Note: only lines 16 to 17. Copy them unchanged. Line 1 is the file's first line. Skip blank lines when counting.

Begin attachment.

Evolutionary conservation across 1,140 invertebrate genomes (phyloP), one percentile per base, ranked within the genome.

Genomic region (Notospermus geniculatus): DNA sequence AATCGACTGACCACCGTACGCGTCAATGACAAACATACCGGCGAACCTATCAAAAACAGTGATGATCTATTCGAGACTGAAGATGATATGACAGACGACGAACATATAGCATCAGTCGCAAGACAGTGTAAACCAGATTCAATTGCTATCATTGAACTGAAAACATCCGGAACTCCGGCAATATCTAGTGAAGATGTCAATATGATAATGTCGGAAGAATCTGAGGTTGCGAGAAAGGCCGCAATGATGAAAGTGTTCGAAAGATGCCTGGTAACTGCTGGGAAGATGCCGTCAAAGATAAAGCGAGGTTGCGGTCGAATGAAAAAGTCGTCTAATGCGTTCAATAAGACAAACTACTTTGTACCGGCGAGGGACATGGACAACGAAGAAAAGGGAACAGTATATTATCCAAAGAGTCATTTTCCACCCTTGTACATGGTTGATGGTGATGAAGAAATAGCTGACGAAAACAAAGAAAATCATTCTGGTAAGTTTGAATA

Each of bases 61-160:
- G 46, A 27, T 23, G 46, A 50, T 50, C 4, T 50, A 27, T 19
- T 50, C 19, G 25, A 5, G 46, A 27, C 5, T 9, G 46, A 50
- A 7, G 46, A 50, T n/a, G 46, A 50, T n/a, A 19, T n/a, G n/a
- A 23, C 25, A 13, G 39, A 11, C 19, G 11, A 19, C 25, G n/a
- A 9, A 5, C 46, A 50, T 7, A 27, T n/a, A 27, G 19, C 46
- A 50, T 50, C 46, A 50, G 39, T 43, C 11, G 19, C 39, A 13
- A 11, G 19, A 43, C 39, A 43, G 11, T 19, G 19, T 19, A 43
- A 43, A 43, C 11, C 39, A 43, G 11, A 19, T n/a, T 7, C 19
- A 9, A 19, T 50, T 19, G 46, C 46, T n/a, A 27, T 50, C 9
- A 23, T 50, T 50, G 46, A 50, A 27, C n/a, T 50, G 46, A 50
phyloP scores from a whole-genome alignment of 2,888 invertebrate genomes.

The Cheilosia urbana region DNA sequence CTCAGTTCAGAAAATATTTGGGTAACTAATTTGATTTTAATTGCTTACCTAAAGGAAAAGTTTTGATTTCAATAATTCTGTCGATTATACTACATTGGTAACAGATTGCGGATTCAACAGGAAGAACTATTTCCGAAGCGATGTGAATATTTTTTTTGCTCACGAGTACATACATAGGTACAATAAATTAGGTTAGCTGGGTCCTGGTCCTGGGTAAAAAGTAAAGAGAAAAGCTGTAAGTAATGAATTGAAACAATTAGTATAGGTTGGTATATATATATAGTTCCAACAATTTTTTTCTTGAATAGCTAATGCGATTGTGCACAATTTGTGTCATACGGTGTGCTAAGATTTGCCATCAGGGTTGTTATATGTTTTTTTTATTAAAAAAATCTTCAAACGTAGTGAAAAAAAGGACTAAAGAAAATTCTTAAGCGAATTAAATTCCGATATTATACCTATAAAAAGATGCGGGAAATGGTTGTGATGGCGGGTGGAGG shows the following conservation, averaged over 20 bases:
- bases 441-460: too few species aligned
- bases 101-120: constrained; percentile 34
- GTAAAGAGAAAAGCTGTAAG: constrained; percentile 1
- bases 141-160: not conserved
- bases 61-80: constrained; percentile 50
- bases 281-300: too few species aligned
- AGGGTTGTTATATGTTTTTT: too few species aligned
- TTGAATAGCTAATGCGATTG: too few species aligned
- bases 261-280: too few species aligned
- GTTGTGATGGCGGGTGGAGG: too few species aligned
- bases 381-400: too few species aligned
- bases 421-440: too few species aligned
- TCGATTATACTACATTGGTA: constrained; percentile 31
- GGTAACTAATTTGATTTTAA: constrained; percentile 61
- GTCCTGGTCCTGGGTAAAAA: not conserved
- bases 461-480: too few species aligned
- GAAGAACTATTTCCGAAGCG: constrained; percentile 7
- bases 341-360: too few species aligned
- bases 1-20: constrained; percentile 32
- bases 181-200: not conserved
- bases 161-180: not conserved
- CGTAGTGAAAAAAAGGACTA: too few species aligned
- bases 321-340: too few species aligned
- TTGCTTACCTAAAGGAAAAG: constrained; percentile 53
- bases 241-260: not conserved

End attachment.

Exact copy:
- bases 441-460: too few species aligned
- bases 101-120: constrained; percentile 34